Friday, October 11, 2013

Rewind: Kuroko's Basketball

After a week of drowning in homework, I've finally emerged to breathe. As I look around Crunchyroll and Twitter, I realize something that I should already know: Kuroko's Basketball is back! I can't wait to start watching it again.

In honor of of the new season, this week's Rewind post goes back to the beginning of Spring 2012. I still lived at my aunt's house, and I was taking the year off of school, so I had plenty of time to follow the latest anime. I started seven new ones, and listed my first impressions. Only two of the initial seven kept my attention the entire season: Space Brothers and, of course, Kuroko's Basketball.

I admit, Kuroko's Basketball had an unfair advantage. It's a sports anime, and I rarely drop sports anime. But my love for the genre is not blind. If the anime is mediocre, like Area no Kishi or Dear Boys, I'll putter through an episode or two at a time over a period of months or years. If it's good, I'll eagerly watch each episode as soon as possible.

I didn't list Kuroko as the "most exciting" new anime on my list, but by the end of the second episode, I knew that the main character was cool, that the show was better than Dear Boys, and that I would love it. I was right on all three counts.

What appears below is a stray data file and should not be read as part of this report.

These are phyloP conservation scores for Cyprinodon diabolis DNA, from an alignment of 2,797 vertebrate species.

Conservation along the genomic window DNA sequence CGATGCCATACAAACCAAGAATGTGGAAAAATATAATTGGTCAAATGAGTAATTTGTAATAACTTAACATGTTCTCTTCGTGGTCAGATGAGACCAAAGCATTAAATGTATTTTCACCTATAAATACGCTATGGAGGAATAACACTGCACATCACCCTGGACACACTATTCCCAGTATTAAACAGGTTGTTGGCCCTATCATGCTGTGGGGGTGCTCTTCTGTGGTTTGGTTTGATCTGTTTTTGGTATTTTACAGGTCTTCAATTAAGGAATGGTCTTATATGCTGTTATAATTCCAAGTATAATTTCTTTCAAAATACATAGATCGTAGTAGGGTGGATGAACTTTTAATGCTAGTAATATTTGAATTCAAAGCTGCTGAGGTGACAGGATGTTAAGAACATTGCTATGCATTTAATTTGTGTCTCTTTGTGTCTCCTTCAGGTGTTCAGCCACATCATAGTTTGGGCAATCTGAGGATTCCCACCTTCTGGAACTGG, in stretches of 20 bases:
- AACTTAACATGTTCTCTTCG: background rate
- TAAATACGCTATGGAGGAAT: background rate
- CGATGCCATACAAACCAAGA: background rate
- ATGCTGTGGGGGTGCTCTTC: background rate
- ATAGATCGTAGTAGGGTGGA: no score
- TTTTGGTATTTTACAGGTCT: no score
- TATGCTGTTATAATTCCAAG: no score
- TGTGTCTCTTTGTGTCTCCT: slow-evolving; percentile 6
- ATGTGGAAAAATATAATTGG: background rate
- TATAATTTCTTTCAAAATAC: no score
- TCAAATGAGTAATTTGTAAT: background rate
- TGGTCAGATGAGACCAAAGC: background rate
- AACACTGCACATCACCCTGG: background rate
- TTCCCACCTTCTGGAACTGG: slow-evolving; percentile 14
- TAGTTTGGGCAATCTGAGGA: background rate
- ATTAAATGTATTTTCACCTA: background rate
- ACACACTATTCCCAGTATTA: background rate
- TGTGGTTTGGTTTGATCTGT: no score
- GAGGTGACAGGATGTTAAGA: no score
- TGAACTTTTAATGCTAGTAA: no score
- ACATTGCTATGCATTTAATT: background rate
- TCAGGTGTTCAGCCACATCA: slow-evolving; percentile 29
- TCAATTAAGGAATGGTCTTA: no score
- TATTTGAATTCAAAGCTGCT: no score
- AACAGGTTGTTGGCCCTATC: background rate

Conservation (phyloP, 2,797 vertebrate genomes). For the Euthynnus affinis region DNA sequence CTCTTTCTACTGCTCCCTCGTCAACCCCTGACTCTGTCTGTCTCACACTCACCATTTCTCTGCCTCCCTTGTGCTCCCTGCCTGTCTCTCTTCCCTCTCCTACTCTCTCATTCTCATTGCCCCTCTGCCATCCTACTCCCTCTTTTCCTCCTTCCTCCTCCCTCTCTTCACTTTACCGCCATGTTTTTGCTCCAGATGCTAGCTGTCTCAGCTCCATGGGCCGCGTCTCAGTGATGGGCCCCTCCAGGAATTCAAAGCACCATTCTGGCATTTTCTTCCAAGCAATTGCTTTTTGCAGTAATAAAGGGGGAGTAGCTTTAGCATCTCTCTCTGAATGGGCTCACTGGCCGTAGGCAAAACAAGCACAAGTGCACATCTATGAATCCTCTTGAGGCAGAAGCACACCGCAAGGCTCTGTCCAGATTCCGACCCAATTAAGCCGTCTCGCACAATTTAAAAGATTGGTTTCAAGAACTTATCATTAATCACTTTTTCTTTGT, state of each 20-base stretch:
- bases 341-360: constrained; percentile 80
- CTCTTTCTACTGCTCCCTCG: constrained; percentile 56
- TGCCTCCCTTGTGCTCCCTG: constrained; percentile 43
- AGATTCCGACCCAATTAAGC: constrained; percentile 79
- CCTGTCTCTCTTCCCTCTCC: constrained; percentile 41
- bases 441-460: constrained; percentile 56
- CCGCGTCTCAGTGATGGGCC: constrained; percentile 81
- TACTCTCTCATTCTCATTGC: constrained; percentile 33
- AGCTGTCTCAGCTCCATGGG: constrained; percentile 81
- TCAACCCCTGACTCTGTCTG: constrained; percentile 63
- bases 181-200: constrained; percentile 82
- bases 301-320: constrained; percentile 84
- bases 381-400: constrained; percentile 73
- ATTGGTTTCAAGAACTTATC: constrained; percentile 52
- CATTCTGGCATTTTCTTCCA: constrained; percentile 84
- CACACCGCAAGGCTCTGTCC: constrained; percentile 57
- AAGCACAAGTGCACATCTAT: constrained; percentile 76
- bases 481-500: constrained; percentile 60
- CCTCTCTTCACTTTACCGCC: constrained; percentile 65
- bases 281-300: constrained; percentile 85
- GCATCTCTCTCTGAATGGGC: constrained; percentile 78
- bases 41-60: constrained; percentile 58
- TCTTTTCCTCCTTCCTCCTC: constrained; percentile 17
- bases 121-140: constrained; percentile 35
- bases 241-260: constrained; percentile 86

If you picked your basketball team from a lineup, Kuroko would be your last choice. In fact, you might not even notice him. He's small, and his fitness appears, at best, average for a fifteen year old boy. He makes a point not to draw attention to himself, and his shooting ability isn't much better than mine. But he loves the game, and, more importantly, he can pass.

"He can pass?" you say. "Big whoop. I've been throwing balls back and forth since I was three."
Kuroko, midgame in episode 10.

No, you see, Kuroko can pass. He identifies where he needs to be and where the ball needs to be, and he gets it done before the opposing team even remembers he's on the court. Many games have been won thanks to his refined skill and lack of presence. All the glory goes to his teammates, the ones who make the shots. He's just the "phantom" player, the little guy on the team, and he likes it that way.

Clearly, Kuroko has a unique approach to basketball. He builds up his team, presents himself as a "shadow" to their "light," as he said to his teammate Kagami.

He's not all that's good about this anime. Suspense is built in the competition, both in individual games and in longterm rivalry. And it's just plain fun. I smiled, chuckled, and laughed many times throughout the twenty five episodes. I look forward to watching Kuroko and his team as they continue to grow this season.

I'll leave you with that. I want to watch Kuroko's Basketball before people come home and interrupt me.

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